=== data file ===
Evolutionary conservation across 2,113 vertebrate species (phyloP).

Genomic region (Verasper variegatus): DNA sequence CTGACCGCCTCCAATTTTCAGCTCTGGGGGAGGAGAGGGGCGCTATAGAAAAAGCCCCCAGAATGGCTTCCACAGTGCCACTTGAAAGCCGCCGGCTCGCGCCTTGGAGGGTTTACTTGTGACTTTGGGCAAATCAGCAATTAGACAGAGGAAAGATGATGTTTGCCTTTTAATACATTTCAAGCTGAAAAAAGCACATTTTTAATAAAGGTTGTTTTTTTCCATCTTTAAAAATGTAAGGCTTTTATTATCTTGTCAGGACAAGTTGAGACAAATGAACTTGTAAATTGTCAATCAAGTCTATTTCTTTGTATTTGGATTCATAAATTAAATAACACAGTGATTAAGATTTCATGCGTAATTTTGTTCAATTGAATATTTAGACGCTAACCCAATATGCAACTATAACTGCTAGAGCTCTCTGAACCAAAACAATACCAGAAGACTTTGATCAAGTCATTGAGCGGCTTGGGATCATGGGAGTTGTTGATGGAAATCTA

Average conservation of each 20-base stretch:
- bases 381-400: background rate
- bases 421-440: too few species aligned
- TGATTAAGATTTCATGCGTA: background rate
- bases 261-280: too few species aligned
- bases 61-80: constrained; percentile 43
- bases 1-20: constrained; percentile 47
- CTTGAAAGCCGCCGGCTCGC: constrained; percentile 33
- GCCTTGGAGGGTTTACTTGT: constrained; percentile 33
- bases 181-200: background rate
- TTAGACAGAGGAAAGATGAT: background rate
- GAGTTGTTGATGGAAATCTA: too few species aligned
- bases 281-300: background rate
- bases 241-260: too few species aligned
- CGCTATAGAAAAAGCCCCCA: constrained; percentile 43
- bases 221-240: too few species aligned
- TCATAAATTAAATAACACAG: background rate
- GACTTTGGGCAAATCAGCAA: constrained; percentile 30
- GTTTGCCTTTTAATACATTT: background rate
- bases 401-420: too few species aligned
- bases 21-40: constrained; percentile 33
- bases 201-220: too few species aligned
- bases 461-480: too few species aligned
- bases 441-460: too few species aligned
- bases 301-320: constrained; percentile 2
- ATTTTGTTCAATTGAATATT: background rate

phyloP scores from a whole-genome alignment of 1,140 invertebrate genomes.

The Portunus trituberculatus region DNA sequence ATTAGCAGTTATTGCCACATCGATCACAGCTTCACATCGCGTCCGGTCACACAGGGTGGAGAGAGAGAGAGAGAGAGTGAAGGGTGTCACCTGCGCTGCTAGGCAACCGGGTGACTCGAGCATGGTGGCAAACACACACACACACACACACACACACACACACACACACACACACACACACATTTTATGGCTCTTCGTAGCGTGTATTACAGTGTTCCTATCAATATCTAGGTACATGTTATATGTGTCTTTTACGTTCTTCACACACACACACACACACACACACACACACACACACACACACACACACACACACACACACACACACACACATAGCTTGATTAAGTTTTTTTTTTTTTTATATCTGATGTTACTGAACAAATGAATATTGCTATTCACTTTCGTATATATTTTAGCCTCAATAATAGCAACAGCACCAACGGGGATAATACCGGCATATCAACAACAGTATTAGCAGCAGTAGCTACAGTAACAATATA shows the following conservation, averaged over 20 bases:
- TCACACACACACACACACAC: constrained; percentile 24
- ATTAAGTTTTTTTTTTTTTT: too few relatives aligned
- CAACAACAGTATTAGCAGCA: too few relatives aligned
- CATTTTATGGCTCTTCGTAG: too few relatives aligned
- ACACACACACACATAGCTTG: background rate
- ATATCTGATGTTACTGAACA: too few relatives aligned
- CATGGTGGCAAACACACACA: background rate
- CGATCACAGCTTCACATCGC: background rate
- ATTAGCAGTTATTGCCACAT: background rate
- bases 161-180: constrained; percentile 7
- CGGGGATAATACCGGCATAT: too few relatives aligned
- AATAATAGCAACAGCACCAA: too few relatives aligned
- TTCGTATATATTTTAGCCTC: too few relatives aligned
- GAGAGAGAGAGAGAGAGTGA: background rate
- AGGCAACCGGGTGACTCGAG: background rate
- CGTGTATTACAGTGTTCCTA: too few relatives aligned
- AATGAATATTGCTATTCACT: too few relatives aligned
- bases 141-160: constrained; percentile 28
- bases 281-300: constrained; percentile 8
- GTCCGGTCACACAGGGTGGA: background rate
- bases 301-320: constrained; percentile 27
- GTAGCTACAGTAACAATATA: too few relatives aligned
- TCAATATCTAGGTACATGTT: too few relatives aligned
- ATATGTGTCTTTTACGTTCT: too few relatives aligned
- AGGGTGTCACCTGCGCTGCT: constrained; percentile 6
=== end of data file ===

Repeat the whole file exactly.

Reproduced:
Evolutionary conservation across 2,113 vertebrate species (phyloP).

Genomic region (Verasper variegatus): DNA sequence CTGACCGCCTCCAATTTTCAGCTCTGGGGGAGGAGAGGGGCGCTATAGAAAAAGCCCCCAGAATGGCTTCCACAGTGCCACTTGAAAGCCGCCGGCTCGCGCCTTGGAGGGTTTACTTGTGACTTTGGGCAAATCAGCAATTAGACAGAGGAAAGATGATGTTTGCCTTTTAATACATTTCAAGCTGAAAAAAGCACATTTTTAATAAAGGTTGTTTTTTTCCATCTTTAAAAATGTAAGGCTTTTATTATCTTGTCAGGACAAGTTGAGACAAATGAACTTGTAAATTGTCAATCAAGTCTATTTCTTTGTATTTGGATTCATAAATTAAATAACACAGTGATTAAGATTTCATGCGTAATTTTGTTCAATTGAATATTTAGACGCTAACCCAATATGCAACTATAACTGCTAGAGCTCTCTGAACCAAAACAATACCAGAAGACTTTGATCAAGTCATTGAGCGGCTTGGGATCATGGGAGTTGTTGATGGAAATCTA

Average conservation of each 20-base stretch:
- bases 381-400: background rate
- bases 421-440: too few species aligned
- TGATTAAGATTTCATGCGTA: background rate
- bases 261-280: too few species aligned
- bases 61-80: constrained; percentile 43
- bases 1-20: constrained; percentile 47
- CTTGAAAGCCGCCGGCTCGC: constrained; percentile 33
- GCCTTGGAGGGTTTACTTGT: constrained; percentile 33
- bases 181-200: background rate
- TTAGACAGAGGAAAGATGAT: background rate
- GAGTTGTTGATGGAAATCTA: too few species aligned
- bases 281-300: background rate
- bases 241-260: too few species aligned
- CGCTATAGAAAAAGCCCCCA: constrained; percentile 43
- bases 221-240: too few species aligned
- TCATAAATTAAATAACACAG: background rate
- GACTTTGGGCAAATCAGCAA: constrained; percentile 30
- GTTTGCCTTTTAATACATTT: background rate
- bases 401-420: too few species aligned
- bases 21-40: constrained; percentile 33
- bases 201-220: too few species aligned
- bases 461-480: too few species aligned
- bases 441-460: too few species aligned
- bases 301-320: constrained; percentile 2
- ATTTTGTTCAATTGAATATT: background rate

phyloP scores from a whole-genome alignment of 1,140 invertebrate genomes.

The Portunus trituberculatus region DNA sequence ATTAGCAGTTATTGCCACATCGATCACAGCTTCACATCGCGTCCGGTCACACAGGGTGGAGAGAGAGAGAGAGAGAGTGAAGGGTGTCACCTGCGCTGCTAGGCAACCGGGTGACTCGAGCATGGTGGCAAACACACACACACACACACACACACACACACACACACACACACACACACACATTTTATGGCTCTTCGTAGCGTGTATTACAGTGTTCCTATCAATATCTAGGTACATGTTATATGTGTCTTTTACGTTCTTCACACACACACACACACACACACACACACACACACACACACACACACACACACACACACACACACACACACATAGCTTGATTAAGTTTTTTTTTTTTTTATATCTGATGTTACTGAACAAATGAATATTGCTATTCACTTTCGTATATATTTTAGCCTCAATAATAGCAACAGCACCAACGGGGATAATACCGGCATATCAACAACAGTATTAGCAGCAGTAGCTACAGTAACAATATA shows the following conservation, averaged over 20 bases:
- TCACACACACACACACACAC: constrained; percentile 24
- ATTAAGTTTTTTTTTTTTTT: too few relatives aligned
- CAACAACAGTATTAGCAGCA: too few relatives aligned
- CATTTTATGGCTCTTCGTAG: too few relatives aligned
- ACACACACACACATAGCTTG: background rate
- ATATCTGATGTTACTGAACA: too few relatives aligned
- CATGGTGGCAAACACACACA: background rate
- CGATCACAGCTTCACATCGC: background rate
- ATTAGCAGTTATTGCCACAT: background rate
- bases 161-180: constrained; percentile 7
- CGGGGATAATACCGGCATAT: too few relatives aligned
- AATAATAGCAACAGCACCAA: too few relatives aligned
- TTCGTATATATTTTAGCCTC: too few relatives aligned
- GAGAGAGAGAGAGAGAGTGA: background rate
- AGGCAACCGGGTGACTCGAG: background rate
- CGTGTATTACAGTGTTCCTA: too few relatives aligned
- AATGAATATTGCTATTCACT: too few relatives aligned
- bases 141-160: constrained; percentile 28
- bases 281-300: constrained; percentile 8
- GTCCGGTCACACAGGGTGGA: background rate
- bases 301-320: constrained; percentile 27
- GTAGCTACAGTAACAATATA: too few relatives aligned
- TCAATATCTAGGTACATGTT: too few relatives aligned
- ATATGTGTCTTTTACGTTCT: too few relatives aligned
- AGGGTGTCACCTGCGCTGCT: constrained; percentile 6